Weaving a Living: How We Work with a Trafficking Survivor

Weaving a Living: How We Work with a Trafficking Survivor

February 14, 2013

Written by Earth Heir Founder, Sasibai Kimis

I first met T.* in 2012 at a shelter for abused and women rescued from trafficking. We were working with the women in the shelter to stitch our labels on Earth Heir scarves, this was to enable the women to earn some income while they were at the shelter. During my time with the women, I was excited to learn that T.’s family were also weavers of silk in Cambodia. Cambodia is the only Asian country where 100% of its silk is still hand-woven.

During one of my trips to Cambodia, I called T. and arranged to visit her family home. Then began a 2 1/2 hour journey to her village, which involved taking the car in a raft like boat to cross a river!

When we arrived, T. and her family were so gracious to us, they had prepared an elaborate lunch which we ate in the cool, shaded area below their wooden home. We sat with T. and met all of her family, her daughter, and talked about their family life and circumstances.

 

They didn’t have electricity in their village as most homes could not afford the US$ 400 charged for a connection to be established, so they mostly survived on oil lamps during the night. Most homes also do not have good sanitation and access to toilets. The women and men in T.’s family would head back behind their wooden home for sanitation needs.

Cooking is mostly done with firewood as most families in her village cannot afford stoves or paying for gas to power the stoves. We were very touched by the welcome that T.’s family gave to us. Soon we began looking through the scarves woven by T.’s sister-in-law and as we discussed prices, I realised that buying directly from the weavers in the villages is actually more expensive than buying from the wholesalers in the city – the main reason being that even as the prices of imported silk yarn has been rising steadily, weavers are being squeezed by wholesalers and middlemen to produce at extremely low prices. So most weavers sold their produce with little profit for their labour and many silk weavers are now working extremely close to their margins.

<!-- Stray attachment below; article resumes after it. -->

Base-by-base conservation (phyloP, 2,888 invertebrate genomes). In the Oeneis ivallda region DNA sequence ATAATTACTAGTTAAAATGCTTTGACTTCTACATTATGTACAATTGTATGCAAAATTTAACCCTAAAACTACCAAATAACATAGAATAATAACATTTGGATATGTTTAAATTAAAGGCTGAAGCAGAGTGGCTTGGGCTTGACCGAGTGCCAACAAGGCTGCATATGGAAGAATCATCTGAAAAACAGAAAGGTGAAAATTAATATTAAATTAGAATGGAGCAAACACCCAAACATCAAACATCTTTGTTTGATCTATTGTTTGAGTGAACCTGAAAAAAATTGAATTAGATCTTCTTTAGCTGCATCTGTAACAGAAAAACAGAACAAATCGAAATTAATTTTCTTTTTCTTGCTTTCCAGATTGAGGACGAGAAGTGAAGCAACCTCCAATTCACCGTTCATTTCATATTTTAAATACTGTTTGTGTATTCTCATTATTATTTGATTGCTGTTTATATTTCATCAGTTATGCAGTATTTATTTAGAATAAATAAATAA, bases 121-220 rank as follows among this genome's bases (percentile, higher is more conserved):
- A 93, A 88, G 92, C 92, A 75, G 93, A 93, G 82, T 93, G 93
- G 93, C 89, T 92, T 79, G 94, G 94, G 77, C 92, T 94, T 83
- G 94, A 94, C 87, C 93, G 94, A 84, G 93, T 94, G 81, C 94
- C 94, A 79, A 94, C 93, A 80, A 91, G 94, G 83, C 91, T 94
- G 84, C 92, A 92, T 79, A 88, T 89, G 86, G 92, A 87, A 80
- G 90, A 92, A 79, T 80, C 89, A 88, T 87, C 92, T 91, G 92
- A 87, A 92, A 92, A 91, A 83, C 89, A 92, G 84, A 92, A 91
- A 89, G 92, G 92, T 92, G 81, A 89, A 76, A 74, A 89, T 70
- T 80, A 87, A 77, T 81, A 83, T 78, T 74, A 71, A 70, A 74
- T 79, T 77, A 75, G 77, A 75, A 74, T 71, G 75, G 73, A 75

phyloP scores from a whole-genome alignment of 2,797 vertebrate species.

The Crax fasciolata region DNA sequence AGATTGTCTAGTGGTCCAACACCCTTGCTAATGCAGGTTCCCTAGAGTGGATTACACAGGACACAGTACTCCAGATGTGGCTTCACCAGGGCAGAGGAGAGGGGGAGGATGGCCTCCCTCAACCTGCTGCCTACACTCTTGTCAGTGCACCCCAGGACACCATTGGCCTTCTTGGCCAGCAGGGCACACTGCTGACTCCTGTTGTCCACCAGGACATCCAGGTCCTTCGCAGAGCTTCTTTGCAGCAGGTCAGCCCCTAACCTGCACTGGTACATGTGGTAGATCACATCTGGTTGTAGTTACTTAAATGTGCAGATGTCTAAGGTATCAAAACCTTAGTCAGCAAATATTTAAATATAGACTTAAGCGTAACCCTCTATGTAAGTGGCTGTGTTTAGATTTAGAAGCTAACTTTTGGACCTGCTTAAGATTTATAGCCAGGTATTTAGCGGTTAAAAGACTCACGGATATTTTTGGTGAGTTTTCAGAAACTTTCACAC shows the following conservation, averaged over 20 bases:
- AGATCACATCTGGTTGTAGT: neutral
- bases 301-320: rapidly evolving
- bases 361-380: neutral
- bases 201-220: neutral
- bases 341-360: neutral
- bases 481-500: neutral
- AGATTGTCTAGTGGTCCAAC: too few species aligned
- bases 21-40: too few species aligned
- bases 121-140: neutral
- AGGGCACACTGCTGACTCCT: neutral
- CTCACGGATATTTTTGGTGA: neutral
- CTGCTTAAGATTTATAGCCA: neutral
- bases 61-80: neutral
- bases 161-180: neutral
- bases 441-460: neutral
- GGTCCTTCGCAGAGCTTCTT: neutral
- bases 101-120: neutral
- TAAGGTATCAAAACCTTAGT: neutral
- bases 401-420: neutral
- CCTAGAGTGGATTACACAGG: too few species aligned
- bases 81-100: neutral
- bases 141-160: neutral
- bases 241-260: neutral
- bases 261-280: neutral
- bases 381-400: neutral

At Earth Heir, our primary aim is to support the weavers to earn a sustainable income which in turn helps to preserve these ancient skills from disappearing entirely. We paid T.’s family above market prices knowing that this money goes directly to support their family.  We often get asked why our silk scarves are more expensive than machine made silk:

  1. The silk is hand-spun, hand-dyed and hand-woven. It truly is a labour of love. A factory could perhaps make 1000 pieces of scarves a day, while a simple handwoven scarf may take 1-2 weeks to complete.
  2. We  practice fair-trade and ethical partnerships with the craftspeople that we work with, which means we seek to support them directly (as much as we can). This means we are not buying from middlemen in cities, but are working directly with weavers villages or cooperatives and spend many hours travelling to get to weaving villages.

The result of this is knowing that each piece is made lovingly by hand by a human being and the craftsperson or cooperative is being supported by your purchase. And it will be limited edition or unique, unlike mass produced pieces. 

Thank you T. for working with us!




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